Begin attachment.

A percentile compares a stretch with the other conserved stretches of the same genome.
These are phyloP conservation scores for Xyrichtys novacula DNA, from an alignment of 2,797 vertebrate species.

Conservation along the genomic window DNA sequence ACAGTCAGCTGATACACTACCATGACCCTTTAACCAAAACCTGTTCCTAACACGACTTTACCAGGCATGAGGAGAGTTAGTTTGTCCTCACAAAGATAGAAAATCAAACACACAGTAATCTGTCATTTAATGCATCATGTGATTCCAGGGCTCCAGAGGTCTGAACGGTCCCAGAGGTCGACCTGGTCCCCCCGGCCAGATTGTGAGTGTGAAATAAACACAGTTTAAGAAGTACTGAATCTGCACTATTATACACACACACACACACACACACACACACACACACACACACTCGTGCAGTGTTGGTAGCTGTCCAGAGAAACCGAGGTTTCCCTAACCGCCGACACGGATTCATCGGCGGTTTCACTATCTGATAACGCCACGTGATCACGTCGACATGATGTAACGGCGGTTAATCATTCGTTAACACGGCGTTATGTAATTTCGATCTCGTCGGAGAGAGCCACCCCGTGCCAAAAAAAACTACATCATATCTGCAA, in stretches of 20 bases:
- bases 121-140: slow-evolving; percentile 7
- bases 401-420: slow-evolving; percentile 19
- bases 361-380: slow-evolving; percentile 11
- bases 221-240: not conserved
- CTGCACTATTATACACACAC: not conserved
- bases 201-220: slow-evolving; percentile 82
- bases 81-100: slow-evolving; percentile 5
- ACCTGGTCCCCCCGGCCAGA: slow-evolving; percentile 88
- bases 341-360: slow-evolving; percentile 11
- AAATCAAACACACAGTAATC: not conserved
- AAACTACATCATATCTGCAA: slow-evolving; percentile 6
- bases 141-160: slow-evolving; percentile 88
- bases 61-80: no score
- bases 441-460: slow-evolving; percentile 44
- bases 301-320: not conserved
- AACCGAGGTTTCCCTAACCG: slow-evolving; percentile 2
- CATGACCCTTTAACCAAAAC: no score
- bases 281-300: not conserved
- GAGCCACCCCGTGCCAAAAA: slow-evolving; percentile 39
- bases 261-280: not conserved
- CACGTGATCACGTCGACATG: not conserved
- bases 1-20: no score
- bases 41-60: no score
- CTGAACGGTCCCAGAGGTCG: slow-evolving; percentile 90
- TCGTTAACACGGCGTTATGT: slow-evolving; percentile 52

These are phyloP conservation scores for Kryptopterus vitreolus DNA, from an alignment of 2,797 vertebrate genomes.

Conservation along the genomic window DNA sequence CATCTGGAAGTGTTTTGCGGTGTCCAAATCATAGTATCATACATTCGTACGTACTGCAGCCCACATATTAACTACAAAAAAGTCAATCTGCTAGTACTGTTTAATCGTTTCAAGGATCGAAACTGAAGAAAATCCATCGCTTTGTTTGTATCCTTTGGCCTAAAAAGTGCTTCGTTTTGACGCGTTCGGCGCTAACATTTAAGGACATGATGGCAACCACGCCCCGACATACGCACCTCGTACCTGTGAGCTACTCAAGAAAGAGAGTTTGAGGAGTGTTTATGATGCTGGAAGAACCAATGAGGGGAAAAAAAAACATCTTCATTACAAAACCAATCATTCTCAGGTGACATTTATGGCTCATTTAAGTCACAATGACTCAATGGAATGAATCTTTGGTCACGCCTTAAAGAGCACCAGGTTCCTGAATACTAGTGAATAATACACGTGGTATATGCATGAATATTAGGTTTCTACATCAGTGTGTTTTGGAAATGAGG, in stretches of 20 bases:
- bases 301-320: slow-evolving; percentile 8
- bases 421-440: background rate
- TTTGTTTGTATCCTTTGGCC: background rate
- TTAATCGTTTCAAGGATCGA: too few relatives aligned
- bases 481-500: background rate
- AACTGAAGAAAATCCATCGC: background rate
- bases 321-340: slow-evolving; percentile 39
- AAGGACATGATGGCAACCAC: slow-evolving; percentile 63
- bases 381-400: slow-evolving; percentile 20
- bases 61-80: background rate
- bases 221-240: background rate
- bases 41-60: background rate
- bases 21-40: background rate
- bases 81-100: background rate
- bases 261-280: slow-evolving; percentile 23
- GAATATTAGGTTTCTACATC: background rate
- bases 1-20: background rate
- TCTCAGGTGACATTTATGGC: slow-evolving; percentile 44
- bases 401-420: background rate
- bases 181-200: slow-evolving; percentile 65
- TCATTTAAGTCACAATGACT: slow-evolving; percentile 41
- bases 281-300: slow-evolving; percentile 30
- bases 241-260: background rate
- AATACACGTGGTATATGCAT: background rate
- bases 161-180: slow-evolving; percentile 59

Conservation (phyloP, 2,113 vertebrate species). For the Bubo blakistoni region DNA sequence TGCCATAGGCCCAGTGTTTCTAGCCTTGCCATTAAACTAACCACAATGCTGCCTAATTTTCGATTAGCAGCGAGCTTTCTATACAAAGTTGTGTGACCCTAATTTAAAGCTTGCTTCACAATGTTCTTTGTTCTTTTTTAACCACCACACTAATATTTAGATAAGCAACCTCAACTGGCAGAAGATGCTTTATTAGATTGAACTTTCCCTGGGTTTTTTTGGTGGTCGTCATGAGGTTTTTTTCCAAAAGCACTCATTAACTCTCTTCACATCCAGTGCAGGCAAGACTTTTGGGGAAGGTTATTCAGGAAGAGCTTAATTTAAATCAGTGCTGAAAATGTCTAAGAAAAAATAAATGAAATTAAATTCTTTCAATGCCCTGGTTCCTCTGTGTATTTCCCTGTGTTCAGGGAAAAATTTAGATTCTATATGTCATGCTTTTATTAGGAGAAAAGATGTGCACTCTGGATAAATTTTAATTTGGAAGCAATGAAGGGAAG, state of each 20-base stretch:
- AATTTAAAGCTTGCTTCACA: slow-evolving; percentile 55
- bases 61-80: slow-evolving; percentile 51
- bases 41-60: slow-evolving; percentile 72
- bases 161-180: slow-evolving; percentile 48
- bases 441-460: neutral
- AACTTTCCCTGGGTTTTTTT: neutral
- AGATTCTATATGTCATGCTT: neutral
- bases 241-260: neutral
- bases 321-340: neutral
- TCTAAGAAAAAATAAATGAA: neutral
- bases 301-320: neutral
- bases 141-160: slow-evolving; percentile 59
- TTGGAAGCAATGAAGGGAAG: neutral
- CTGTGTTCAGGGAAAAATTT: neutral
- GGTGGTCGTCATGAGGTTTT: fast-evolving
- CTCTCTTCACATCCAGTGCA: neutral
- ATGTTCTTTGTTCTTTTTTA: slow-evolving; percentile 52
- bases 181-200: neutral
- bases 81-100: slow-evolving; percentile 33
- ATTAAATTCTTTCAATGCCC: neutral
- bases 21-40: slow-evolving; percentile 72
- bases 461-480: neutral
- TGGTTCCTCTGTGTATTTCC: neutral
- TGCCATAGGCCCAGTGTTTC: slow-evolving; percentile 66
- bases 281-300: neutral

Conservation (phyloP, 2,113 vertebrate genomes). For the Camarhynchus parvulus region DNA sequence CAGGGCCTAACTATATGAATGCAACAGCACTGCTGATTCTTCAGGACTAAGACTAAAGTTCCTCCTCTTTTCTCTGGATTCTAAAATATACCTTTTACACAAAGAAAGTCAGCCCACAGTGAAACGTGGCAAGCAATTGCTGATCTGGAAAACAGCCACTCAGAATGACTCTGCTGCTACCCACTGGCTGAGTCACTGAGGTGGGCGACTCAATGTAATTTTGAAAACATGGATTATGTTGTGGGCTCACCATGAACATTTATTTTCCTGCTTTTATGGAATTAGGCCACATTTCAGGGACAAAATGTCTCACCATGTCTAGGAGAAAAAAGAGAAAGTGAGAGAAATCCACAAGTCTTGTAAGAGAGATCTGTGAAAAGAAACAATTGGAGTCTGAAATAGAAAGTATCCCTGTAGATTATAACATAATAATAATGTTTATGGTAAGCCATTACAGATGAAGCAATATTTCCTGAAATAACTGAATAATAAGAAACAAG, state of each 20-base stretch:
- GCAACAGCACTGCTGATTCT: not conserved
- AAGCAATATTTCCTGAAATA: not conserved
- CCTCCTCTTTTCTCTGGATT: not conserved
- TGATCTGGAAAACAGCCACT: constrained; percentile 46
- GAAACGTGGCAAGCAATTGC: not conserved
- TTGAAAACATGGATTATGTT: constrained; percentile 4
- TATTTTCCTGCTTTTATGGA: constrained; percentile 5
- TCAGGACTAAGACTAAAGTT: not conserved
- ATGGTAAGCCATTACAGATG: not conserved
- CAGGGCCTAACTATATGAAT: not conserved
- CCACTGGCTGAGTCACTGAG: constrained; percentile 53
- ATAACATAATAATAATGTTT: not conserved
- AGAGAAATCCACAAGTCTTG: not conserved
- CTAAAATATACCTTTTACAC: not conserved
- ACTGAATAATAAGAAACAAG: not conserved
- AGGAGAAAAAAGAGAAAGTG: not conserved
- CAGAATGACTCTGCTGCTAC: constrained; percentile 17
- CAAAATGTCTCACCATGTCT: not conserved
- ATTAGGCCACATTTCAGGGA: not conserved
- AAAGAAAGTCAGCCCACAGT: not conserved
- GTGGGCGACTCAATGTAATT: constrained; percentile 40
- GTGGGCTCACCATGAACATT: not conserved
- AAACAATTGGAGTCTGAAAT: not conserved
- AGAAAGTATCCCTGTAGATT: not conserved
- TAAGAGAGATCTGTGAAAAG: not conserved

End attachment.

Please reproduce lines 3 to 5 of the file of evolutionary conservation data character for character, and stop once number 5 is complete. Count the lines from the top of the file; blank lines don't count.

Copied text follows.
Conservation along the genomic window DNA sequence ACAGTCAGCTGATACACTACCATGACCCTTTAACCAAAACCTGTTCCTAACACGACTTTACCAGGCATGAGGAGAGTTAGTTTGTCCTCACAAAGATAGAAAATCAAACACACAGTAATCTGTCATTTAATGCATCATGTGATTCCAGGGCTCCAGAGGTCTGAACGGTCCCAGAGGTCGACCTGGTCCCCCCGGCCAGATTGTGAGTGTGAAATAAACACAGTTTAAGAAGTACTGAATCTGCACTATTATACACACACACACACACACACACACACACACACACACACACTCGTGCAGTGTTGGTAGCTGTCCAGAGAAACCGAGGTTTCCCTAACCGCCGACACGGATTCATCGGCGGTTTCACTATCTGATAACGCCACGTGATCACGTCGACATGATGTAACGGCGGTTAATCATTCGTTAACACGGCGTTATGTAATTTCGATCTCGTCGGAGAGAGCCACCCCGTGCCAAAAAAAACTACATCATATCTGCAA, in stretches of 20 bases:
- bases 121-140: slow-evolving; percentile 7
- bases 401-420: slow-evolving; percentile 19